Brands update - July 2020 – 4 / 9 观点
In July 2016, US company Impossible Foods started to sell its vegan, meat-a-like burger under the name IMPOSSIBLE BURGER. The Impossible Burger meat substitute – which is currently awaiting market approval for entry on the EU market – became an instant hit.
The product was soon sold in over 9,000 restaurants in the US, and an agreement was concluded with food chain Burger King to introduce the IMPOSSIBLE WHOPPER in all its US restaurants. Impossible Foods is the proprietor of EU trade mark IMPOSSIBLE BURGER, registered for goods and services in class 29 which includes amongst others plant-based meat substitutes.
Around this time, well-known Swiss multinational food and drink processing company Nestlé launched its own vegan burger under the alternative name INCREDIBLE BURGER.
In response to cease and desist letters issued by Impossible Foods, on 9 August 2019, Nestlé filed cancellation proceedings at the EUIPO against the IMPOSSIBLE BURGER trade mark, arguing it is descriptive and devoid of distinctive character.
Subsequently, Impossible Foods initiated proceedings before the District Court of The Hague (the Netherlands) and requested a Pan-European injunction against the use of INCREDIBLE BURGER.
In response, Nestlé first argued the Court should stay the proceedings in accordance with article 132(1) EUTMR, which states that an EU trade mark court is obliged to stay infringement and validity actions if invalidity proceedings are already pending before the EUIPO. In response, Impossible Foods contended that the stay should be denied given the special circumstances of this case, namely because the cancellation action at the EUIPO was "clearly unfounded" and evidently initiated to slow down the infringement proceedings.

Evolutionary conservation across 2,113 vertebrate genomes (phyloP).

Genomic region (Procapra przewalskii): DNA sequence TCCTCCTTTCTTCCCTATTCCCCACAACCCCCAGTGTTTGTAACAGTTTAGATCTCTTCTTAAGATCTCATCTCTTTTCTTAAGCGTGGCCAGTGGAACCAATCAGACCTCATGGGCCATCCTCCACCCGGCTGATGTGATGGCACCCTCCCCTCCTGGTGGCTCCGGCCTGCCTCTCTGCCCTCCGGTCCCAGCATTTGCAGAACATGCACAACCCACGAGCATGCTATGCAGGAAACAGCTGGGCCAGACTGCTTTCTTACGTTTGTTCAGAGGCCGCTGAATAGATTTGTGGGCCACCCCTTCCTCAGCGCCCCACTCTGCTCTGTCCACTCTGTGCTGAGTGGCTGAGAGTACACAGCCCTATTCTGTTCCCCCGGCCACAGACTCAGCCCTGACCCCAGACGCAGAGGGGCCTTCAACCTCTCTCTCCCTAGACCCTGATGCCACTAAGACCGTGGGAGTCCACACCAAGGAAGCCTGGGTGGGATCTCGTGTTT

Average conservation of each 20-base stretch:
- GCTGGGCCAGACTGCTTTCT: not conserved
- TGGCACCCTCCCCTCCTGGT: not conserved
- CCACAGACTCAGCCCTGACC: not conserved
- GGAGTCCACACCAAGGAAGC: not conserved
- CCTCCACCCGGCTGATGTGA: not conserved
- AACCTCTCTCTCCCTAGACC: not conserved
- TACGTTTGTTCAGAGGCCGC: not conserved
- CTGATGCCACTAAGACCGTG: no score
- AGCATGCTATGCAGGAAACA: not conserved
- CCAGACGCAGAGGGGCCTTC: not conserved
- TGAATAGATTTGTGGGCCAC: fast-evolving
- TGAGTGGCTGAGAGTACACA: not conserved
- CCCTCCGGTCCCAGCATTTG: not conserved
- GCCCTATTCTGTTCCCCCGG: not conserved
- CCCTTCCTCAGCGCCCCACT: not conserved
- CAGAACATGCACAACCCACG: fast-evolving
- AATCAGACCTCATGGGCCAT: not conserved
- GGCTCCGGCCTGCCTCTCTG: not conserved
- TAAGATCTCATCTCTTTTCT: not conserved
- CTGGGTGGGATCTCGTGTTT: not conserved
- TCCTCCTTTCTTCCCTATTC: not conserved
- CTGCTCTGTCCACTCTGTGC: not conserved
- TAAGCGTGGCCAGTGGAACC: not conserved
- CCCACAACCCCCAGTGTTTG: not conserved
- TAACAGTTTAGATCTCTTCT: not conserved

The Court did not agree and ruled that the exception of "special reasons" referred to by Impossible Foods should be interpreted strictly, and no evidence was put forward to support the conclusion that the trade mark was evidently valid and the EUIPO proceedings were unfounded. The Court therefore stayed the proceedings on the merits and noted that Impossible Foods' interests were safeguarded by the possibility to claim provisional measures for the duration of the stay, in accordance with article 132(3) EUTMR (as requested by Impossible Foods in this case).
Next, Nestlé argued that the Court lacked jurisdiction to rule on the claims against all defendants, as it concerned infringement outside the Netherlands. In this regard, it is important to note that Impossible Foods initiated proceedings against several companies of the Nestlé group – ie the Dutch Nestle BV, several other EU entities and the parent company based in Switzerland – and claimed a Pan-EU injunction.
The Court disagreed, and ruled that it had cross-border jurisdiction against Nestlé BV based on article 125(1) EUTMR. In addition, it held that jurisdiction against the EU and Swiss defendants could be based on article 8(1) Brussels II bis and 6(1) Lugano II since:
The Court deemed it relevant that all defendants had contributed to the infringement in and outside the Netherlands by using the same sign – for example, by offering the product for sale or conducting marketing activities.
After assuming jurisdiction, the Court discussed the validity of the IMPOSSIBLE BURGER trade mark and the possible success of Nestlé's claims before the EUIPO before giving judgement on infringement.
Nestlé argued that the trade mark is devoid of distinctive character and consists exclusively of a sign that refers to the characteristics of the goods in question (article 7(1)(b) and 7(1) (c) EUTMR). The word 'impossible' refers to a vegetarian burger that resembles a meat-based burger to an impossible extent, and also to the quality of the burger itself ("impossibly good").